Your Questions About Elections Answered

AHN Senior Pia Roca was excited when she voted for the first time in this year's Florida Primary elections!

Credit: Pia Roca/Achona Online

AHN Senior Pia Roca was excited when she voted for the first time in this year’s Florida Primary elections!

Jeanine Ramirez, News Editor

It’s election year and all of the politics and positions can get very confusing and seem out of control. With all the political drama, it’s hard to keep up with where we are in the State of the Race and what is going on. The most frequently asked questions about the elections in general range from: How is the amount of delegates per candidate decided?  What does a delegate do? To what is the purpose of a convention?  What happens next? This is a simplified crash course on the answers to these questions. 

Candidates

Who can run?

  • There are only three requirements specified in the Constitution:
    • must be a natural born citizen
    • a resident in the U.S. for 14 years
    • must be 35 years old or older
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  • Requirements to be on the states ballot differ between states.

Voters

Who can vote?

  • Nationwide you must be 18 years old and registered to vote.
  • In Florida, if you are 18 at the time of the general election, you can vote in the primary if you’re 17.
  • You can pre-register at 16.
  • Voter ID is required that shows your name and a photo on it. A voter ID can be:
    • A U.S. Passport
    • A debit or credit card
    • A student ID
    • A neighborhood association ID
    • A driver’s license
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  • Requirements to vote differ between states. Some have different deadlines to register and others may require voter ID.

Where do you go to vote?

  • This website will help find the polling place for you.

Primaries

Florida is a primary state meaning that we vote for candidates in a primary.

How do you vote in a primary?

  • Votes are cast in secret, usually in a voting booth.
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  • Ballots vary between states because to get on a ballot candidates must meet different state requirements.

Caucus

How do you vote in a caucus?

  • Voters raise their hands or break into groups to be counted
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Delegates

What are delegates?

  • Delegates are representatives of the party that vote on behalf of the state.

What does a delegate do?

  • When a primary or caucus takes place, delegates of that state cast their votes based off of the popular vote.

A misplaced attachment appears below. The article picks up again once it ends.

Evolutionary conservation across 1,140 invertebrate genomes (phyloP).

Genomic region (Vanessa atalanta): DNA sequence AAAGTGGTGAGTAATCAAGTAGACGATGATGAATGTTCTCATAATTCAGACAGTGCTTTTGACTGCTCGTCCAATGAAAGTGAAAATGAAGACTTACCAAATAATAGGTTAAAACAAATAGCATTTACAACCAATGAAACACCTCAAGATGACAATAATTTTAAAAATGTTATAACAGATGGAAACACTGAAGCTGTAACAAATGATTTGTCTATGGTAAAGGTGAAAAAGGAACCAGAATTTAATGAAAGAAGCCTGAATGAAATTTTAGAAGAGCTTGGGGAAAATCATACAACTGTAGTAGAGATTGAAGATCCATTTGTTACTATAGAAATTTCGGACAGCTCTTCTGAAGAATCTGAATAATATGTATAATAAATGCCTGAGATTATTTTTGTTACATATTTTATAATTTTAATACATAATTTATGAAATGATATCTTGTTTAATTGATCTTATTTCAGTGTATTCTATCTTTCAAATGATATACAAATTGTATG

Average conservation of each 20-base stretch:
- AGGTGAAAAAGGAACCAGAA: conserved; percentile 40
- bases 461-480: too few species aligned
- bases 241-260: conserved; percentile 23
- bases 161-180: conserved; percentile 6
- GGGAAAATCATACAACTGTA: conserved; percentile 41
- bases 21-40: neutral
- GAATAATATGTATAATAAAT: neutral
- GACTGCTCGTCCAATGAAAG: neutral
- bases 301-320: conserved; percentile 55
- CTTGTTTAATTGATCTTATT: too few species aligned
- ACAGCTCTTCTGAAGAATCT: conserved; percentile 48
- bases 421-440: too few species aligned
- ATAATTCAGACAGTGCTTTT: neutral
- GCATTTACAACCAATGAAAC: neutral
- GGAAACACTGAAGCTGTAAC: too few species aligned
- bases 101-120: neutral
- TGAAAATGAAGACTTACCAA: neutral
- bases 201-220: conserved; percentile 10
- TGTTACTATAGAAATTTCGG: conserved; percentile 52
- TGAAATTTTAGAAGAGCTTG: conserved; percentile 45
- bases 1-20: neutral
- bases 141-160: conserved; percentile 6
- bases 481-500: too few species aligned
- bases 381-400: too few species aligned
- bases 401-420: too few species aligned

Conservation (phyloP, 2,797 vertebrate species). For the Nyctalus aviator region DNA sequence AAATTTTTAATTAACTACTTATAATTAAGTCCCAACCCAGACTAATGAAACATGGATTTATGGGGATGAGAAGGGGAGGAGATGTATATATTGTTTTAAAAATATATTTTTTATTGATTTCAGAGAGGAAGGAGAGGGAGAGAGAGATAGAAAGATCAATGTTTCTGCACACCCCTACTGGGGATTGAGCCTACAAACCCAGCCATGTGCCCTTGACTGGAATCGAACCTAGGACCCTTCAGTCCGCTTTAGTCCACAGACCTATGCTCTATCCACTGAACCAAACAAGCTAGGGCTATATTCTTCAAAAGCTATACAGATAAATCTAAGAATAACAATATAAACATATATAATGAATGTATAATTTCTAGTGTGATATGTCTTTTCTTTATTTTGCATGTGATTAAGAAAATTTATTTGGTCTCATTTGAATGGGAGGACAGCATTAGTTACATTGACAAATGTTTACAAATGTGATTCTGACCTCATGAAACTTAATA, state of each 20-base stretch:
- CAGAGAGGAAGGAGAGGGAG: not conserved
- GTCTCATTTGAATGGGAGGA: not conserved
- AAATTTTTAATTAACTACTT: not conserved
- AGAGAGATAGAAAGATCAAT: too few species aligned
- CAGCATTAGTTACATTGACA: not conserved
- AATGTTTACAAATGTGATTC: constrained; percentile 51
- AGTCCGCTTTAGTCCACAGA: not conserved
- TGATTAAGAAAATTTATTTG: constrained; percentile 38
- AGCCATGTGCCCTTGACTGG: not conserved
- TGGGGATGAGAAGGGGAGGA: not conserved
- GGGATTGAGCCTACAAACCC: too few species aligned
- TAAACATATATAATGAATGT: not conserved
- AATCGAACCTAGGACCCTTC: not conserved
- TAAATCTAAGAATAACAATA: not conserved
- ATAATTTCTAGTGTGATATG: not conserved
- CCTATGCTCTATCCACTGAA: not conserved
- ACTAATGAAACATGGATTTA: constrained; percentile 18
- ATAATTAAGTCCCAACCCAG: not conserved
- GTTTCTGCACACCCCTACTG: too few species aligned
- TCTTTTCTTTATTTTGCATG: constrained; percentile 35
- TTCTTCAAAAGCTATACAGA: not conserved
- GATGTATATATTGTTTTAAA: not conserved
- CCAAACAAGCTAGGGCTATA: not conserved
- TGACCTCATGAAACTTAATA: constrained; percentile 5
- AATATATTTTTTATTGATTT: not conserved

• Some delegates are required to vote based off of the voters choice while others are not.
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How many delegates does a candidate need?

  • Republican candidates need 1,237 delegates(majority) to win the nomination
  • Democratic candidates need 2,383 delegates (majority) to win the nomination

How is the amount of delegates per candidate decided?

  • Each state has a certain amount of delegates that are divvied out based on “winner takes all” or by proportion.

What happens if a candidate with delegates drops out or suspends his campaign?

  • Drops out– delegates are “unbound” and can vote for whoever they want
  • This rule varies between states as many are required to remain bound to the candidate for the first round at a contested convention.
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  • Suspends- If a candidate suspends their campaign they get to keep their delegates for the first round of voting at a contested convention.
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Conventions

What is a convention?

  • A convention is where the two parties announce who their nominee will be.

What happens at a convention?

  • Conventions usually last a couple days and the parties have special guest speakers and hold events.
  • The Republican National Convention will be held in Cleveland Ohio, on July 18-21.
the Florida State Attorney General, Pam Bondi, spoke at the RNC in 2012
The State Attorney General of Florida, Pam Bondi, spoke at the Republican National Convention in 2012 Credit: Giphy
  • The Democratic National Convention will be held in Philadelphia, Pennsylvania on July 25-28.
When Barack Obama was announced to be the Democratic nominee in 2012 Credit: Giphy

Contested and Brokered Conventions

  • If the candidates fall short of the number of delegates they need they can try to win the rest at the convention.

What is a contested convention?

  • A contested convention is like the first round of voting within the convention.
  • Things tend to get hectic because the candidates try to convince the delegates that are “uncommitted.”
  • If the candidate still cannot get the votes desired it goes to another round of voting and becomes a brokered convention.
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What is a brokered convention?

  • Any delegates bound to a candidate are no longer required to vote for them.
  • This part is usually known for its backdoor wheeling and dealing.
  • The last brokered convention took place in 1976.
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General Election

  • The general election is between the nominees of each party.
  • The election is always on the second Tuesday of November.
  • Usually between the Republican and Democratic nominees but there can also be another nominee running for a different party like Independent’s.
    • This is reffered to as a third party
  • The winner of the general election will be the next President of the United States.
  • This year the election is on November 8, 2016.
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